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Discussion in 'Picture Gallery' started by JesseJames, Oct 23, 2004.
These are some dedicated photographers to wait around to get a shot like that.
Nikon used a shot of another F/A-18 breaking the sound barrier for an ad once. It was pretty cool
I took one of a thunderbird almost breaking the sound barrier..... It's not as cool but..... still cool here
While your there check out the other pictures from the airshow here
That's awesome, check this video out... http://www.kettering.edu/~drussell/Demos/doppler/mach1.mpg
I was wondering where I could find this video again, Thanks.
what causes that cloud-like effect?
that is a cool photo. infact it might have to be my desktop picture for the next few days!
The right mix of water vapor, desity and temperature, I think.
Check out this link.
I'm not sure that it's about the go past Mach 1. That condensation looks fairly similar to that which follows the edges of the rear wings on F1 cars when they're at speed (220MPH or so tops, but you can see it at 150MPH). Of course, I doubt that either the T-Birds or the Blue Angels ever go supersonic while performing maneuvers, due to safety concerns.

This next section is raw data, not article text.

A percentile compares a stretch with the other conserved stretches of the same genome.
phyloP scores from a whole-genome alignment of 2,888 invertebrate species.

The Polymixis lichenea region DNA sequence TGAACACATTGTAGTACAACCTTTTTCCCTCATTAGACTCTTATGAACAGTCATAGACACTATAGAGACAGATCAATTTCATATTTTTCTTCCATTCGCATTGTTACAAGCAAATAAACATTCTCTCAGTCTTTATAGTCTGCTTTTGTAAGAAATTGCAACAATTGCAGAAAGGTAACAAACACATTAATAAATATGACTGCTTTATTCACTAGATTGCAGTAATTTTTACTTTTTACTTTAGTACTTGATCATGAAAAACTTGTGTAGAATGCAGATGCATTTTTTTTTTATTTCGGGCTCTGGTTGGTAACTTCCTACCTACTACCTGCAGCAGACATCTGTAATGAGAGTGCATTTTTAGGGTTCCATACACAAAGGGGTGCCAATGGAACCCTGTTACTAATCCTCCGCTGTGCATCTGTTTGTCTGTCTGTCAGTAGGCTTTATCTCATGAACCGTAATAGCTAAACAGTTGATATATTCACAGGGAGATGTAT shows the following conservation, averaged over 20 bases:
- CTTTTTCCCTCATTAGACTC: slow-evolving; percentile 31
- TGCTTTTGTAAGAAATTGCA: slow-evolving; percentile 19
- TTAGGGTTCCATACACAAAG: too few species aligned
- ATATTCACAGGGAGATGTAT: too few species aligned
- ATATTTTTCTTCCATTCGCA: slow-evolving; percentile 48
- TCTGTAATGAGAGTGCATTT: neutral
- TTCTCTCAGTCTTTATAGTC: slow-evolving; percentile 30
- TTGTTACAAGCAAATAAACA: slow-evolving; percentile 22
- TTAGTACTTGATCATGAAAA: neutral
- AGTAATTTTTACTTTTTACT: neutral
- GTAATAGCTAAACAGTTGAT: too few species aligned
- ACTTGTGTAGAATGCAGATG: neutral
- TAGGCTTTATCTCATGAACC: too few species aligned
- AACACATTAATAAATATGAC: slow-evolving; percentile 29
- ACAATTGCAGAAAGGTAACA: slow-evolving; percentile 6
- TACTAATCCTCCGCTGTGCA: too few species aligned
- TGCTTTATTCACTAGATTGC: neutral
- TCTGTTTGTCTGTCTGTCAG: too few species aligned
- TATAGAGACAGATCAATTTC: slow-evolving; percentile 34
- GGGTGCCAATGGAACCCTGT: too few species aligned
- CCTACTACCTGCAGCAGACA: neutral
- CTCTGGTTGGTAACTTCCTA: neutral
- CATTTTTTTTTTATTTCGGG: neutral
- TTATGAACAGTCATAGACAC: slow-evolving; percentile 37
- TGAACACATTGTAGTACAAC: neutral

Probably taken by a Photographer's Mate Seaman Apprentice with nothing else to do...they eat shots like that for breakfast.
Nice pic. There's a nearly identical photo on the Navy Newstand web site, taken at an airshow.
Some Navy guys go to work and take photos of awesome jets taking off from aircraft carriers? Nice work if you can get it .
They don't. It would make everyone's ears bleed that was watching and break glass around 5 miles away. Not a good thing... (can you say, "Lawsuits?" )
that is a brilliant shot
I like the picture very much. Capturing a shot like that takes not only a dedicated photographer, but also knowledge of the conditions. Your post made me laugh, Counterfit.
Nope. Those streams of condensation are caused by an area of low pressure at the wing root, and usually occur during high-humidy times while the aircraft is pulling a lot of Gs.
Neat corkscrews formed by propellers.
Dramatic display of vapor from an MD-11.
Sometimes you can see huge clouds of condensation at the intakes of jet engines when they are at full power.
BTW, if you want more of the most amazing aviation photos ever, check the "editor's choice" search on the photo search page of airliners.net.
I wonder how they took the pic
I'm holding you personally responsible for the hours I'll waste here.
Thanks a lot!
Yeah, it's the greatest picture site ever. They are my main source of desktop images. I have the WebShots program which cycles the desktop image every 15 minutes on my PC, but WebShots only lets you download 5 of their images a day, so I just go and get as many as I want a day from A.net